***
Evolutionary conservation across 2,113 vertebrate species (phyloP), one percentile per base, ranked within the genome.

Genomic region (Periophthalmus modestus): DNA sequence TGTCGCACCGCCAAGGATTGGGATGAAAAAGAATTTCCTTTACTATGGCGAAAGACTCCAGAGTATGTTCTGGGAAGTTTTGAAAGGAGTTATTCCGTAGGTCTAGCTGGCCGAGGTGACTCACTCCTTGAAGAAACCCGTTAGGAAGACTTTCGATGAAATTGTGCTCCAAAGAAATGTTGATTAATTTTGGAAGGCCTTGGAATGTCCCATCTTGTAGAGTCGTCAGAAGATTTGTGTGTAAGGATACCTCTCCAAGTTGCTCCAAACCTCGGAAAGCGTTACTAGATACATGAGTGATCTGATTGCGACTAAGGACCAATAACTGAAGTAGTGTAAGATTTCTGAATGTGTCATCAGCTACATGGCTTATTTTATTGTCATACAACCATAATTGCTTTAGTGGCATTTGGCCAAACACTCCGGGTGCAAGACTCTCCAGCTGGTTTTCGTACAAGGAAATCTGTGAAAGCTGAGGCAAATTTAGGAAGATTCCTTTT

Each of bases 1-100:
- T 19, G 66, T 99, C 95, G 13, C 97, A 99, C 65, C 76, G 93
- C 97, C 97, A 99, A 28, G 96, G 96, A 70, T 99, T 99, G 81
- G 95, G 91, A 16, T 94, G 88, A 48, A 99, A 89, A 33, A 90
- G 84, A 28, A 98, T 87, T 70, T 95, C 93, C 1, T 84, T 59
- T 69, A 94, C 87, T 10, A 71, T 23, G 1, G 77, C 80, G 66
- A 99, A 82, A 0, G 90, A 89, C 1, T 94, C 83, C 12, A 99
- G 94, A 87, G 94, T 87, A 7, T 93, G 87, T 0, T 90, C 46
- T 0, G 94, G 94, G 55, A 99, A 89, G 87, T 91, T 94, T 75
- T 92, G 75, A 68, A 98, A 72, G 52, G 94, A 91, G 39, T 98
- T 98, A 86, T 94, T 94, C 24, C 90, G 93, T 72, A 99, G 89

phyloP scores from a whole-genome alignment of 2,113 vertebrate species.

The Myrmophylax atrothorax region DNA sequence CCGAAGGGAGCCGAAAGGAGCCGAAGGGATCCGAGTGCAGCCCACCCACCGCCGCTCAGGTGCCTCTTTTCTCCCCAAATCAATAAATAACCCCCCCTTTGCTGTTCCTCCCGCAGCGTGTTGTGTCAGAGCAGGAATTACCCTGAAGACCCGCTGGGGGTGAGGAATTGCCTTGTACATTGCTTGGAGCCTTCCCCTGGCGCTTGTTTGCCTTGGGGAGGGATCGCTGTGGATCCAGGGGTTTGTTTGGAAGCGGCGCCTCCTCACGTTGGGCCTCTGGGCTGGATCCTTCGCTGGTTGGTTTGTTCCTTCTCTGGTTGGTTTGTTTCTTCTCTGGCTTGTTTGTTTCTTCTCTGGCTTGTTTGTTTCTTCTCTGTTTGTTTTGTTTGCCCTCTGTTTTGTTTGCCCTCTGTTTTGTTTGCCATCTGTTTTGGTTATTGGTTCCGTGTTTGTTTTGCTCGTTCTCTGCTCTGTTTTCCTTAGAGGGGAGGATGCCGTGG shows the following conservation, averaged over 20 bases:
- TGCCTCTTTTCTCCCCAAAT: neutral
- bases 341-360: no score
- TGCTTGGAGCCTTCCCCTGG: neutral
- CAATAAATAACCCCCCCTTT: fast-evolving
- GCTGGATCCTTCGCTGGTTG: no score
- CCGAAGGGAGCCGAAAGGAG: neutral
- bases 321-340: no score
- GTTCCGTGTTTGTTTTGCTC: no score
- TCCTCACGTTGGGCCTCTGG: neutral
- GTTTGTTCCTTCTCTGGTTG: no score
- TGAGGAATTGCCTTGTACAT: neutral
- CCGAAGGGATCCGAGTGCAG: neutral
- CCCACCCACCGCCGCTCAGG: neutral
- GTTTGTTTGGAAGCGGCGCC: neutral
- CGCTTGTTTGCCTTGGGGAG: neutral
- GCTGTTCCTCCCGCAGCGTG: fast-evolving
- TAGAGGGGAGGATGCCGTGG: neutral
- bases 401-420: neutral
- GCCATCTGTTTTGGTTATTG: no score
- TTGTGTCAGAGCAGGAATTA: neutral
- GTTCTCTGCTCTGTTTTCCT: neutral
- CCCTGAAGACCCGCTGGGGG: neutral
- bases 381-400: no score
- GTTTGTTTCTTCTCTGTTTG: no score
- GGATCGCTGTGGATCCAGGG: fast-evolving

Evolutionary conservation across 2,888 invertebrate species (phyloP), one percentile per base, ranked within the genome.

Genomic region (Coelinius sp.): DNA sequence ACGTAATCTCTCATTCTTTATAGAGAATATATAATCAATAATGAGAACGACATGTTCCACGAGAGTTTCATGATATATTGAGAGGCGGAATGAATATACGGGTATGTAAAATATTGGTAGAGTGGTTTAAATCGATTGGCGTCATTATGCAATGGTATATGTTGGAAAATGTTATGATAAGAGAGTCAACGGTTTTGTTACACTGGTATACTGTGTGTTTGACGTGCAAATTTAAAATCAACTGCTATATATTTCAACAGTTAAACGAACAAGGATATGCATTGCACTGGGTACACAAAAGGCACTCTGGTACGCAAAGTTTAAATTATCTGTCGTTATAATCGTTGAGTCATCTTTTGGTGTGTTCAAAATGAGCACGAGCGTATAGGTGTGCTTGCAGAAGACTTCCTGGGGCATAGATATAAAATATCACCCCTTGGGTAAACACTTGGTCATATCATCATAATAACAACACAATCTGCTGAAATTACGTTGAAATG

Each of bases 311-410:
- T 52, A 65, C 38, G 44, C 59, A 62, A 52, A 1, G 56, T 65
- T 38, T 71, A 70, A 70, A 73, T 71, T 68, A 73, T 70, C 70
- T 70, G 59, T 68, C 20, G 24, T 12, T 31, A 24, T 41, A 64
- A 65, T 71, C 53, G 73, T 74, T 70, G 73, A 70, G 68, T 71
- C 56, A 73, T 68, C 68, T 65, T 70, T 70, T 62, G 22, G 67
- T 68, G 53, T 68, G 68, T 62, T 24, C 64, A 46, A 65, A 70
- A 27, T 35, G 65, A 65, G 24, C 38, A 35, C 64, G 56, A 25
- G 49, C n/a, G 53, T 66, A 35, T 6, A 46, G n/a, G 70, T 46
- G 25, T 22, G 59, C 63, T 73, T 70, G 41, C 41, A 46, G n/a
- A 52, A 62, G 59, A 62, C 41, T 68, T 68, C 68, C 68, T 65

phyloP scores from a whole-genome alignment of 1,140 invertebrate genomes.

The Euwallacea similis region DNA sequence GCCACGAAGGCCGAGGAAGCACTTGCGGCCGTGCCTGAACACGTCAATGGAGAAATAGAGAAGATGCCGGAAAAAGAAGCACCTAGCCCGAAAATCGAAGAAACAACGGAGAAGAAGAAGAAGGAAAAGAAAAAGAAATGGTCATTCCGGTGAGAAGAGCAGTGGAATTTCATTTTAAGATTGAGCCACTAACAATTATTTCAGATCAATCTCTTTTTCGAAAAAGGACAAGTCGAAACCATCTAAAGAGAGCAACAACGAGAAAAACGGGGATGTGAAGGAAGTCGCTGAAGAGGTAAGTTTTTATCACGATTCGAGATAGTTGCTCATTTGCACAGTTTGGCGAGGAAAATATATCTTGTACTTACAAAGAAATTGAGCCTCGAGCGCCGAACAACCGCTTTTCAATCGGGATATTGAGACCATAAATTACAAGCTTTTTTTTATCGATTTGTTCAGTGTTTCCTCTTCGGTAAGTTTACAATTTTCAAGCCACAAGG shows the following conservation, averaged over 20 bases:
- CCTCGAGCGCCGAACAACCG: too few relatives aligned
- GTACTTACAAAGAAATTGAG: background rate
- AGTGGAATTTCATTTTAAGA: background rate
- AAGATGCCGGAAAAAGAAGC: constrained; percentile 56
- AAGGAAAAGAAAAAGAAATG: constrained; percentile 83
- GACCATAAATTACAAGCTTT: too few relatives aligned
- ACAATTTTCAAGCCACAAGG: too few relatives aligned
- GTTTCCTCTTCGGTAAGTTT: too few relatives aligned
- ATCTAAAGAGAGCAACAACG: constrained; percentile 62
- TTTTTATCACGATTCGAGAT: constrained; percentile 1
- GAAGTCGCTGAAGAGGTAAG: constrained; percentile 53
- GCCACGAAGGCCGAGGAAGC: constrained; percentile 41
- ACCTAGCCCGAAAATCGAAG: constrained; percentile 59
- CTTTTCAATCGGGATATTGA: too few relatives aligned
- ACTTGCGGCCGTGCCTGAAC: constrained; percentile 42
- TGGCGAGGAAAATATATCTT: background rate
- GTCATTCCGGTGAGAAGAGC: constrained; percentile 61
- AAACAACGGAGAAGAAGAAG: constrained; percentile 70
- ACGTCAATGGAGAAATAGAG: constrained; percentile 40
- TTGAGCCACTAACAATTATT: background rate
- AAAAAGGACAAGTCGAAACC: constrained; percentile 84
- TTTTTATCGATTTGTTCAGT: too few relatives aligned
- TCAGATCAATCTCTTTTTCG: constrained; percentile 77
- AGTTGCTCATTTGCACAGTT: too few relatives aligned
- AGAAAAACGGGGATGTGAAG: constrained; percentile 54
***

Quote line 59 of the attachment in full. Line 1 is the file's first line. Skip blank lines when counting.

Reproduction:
- AAGATGCCGGAAAAAGAAGC: constrained; percentile 56